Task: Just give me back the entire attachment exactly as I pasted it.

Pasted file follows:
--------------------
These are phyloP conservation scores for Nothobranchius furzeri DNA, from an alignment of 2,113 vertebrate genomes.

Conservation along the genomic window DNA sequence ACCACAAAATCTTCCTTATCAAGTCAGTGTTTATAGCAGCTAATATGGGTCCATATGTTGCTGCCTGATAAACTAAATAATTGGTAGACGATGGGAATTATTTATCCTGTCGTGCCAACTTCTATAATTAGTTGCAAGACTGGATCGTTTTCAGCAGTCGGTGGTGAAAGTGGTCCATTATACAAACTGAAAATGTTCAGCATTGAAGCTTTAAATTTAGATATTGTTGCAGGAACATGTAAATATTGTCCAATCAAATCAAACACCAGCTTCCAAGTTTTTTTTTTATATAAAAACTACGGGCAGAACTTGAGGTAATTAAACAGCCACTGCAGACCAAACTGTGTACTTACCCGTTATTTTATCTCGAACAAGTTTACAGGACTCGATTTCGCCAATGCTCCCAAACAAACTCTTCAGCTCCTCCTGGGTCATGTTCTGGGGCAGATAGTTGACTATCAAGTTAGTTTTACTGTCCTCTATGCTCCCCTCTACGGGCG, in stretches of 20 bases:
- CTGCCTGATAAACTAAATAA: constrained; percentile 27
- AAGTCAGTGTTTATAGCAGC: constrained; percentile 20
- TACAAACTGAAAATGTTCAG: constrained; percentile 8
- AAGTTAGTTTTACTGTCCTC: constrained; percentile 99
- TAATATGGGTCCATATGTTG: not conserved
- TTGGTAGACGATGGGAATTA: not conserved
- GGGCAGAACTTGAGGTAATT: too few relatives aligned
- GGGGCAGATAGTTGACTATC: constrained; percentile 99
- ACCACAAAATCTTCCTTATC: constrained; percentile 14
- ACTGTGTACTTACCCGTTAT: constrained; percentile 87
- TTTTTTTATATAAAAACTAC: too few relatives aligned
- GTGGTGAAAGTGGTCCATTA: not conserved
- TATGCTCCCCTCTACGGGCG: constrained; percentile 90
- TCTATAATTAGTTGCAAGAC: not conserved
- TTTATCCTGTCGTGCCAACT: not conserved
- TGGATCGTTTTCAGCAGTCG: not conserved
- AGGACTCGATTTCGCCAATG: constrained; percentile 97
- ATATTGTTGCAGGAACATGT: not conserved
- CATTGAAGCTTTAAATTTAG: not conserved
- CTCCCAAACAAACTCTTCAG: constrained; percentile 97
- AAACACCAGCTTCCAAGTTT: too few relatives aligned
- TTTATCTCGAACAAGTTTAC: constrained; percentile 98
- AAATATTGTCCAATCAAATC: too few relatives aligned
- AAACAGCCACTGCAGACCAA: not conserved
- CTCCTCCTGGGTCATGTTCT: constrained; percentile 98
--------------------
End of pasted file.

These are phyloP conservation scores for Nothobranchius furzeri DNA, from an alignment of 2,113 vertebrate genomes.

Conservation along the genomic window DNA sequence ACCACAAAATCTTCCTTATCAAGTCAGTGTTTATAGCAGCTAATATGGGTCCATATGTTGCTGCCTGATAAACTAAATAATTGGTAGACGATGGGAATTATTTATCCTGTCGTGCCAACTTCTATAATTAGTTGCAAGACTGGATCGTTTTCAGCAGTCGGTGGTGAAAGTGGTCCATTATACAAACTGAAAATGTTCAGCATTGAAGCTTTAAATTTAGATATTGTTGCAGGAACATGTAAATATTGTCCAATCAAATCAAACACCAGCTTCCAAGTTTTTTTTTTATATAAAAACTACGGGCAGAACTTGAGGTAATTAAACAGCCACTGCAGACCAAACTGTGTACTTACCCGTTATTTTATCTCGAACAAGTTTACAGGACTCGATTTCGCCAATGCTCCCAAACAAACTCTTCAGCTCCTCCTGGGTCATGTTCTGGGGCAGATAGTTGACTATCAAGTTAGTTTTACTGTCCTCTATGCTCCCCTCTACGGGCG, in stretches of 20 bases:
- CTGCCTGATAAACTAAATAA: constrained; percentile 27
- AAGTCAGTGTTTATAGCAGC: constrained; percentile 20
- TACAAACTGAAAATGTTCAG: constrained; percentile 8
- AAGTTAGTTTTACTGTCCTC: constrained; percentile 99
- TAATATGGGTCCATATGTTG: not conserved
- TTGGTAGACGATGGGAATTA: not conserved
- GGGCAGAACTTGAGGTAATT: too few relatives aligned
- GGGGCAGATAGTTGACTATC: constrained; percentile 99
- ACCACAAAATCTTCCTTATC: constrained; percentile 14
- ACTGTGTACTTACCCGTTAT: constrained; percentile 87
- TTTTTTTATATAAAAACTAC: too few relatives aligned
- GTGGTGAAAGTGGTCCATTA: not conserved
- TATGCTCCCCTCTACGGGCG: constrained; percentile 90
- TCTATAATTAGTTGCAAGAC: not conserved
- TTTATCCTGTCGTGCCAACT: not conserved
- TGGATCGTTTTCAGCAGTCG: not conserved
- AGGACTCGATTTCGCCAATG: constrained; percentile 97
- ATATTGTTGCAGGAACATGT: not conserved
- CATTGAAGCTTTAAATTTAG: not conserved
- CTCCCAAACAAACTCTTCAG: constrained; percentile 97
- AAACACCAGCTTCCAAGTTT: too few relatives aligned
- TTTATCTCGAACAAGTTTAC: constrained; percentile 98
- AAATATTGTCCAATCAAATC: too few relatives aligned
- AAACAGCCACTGCAGACCAA: not conserved
- CTCCTCCTGGGTCATGTTCT: constrained; percentile 98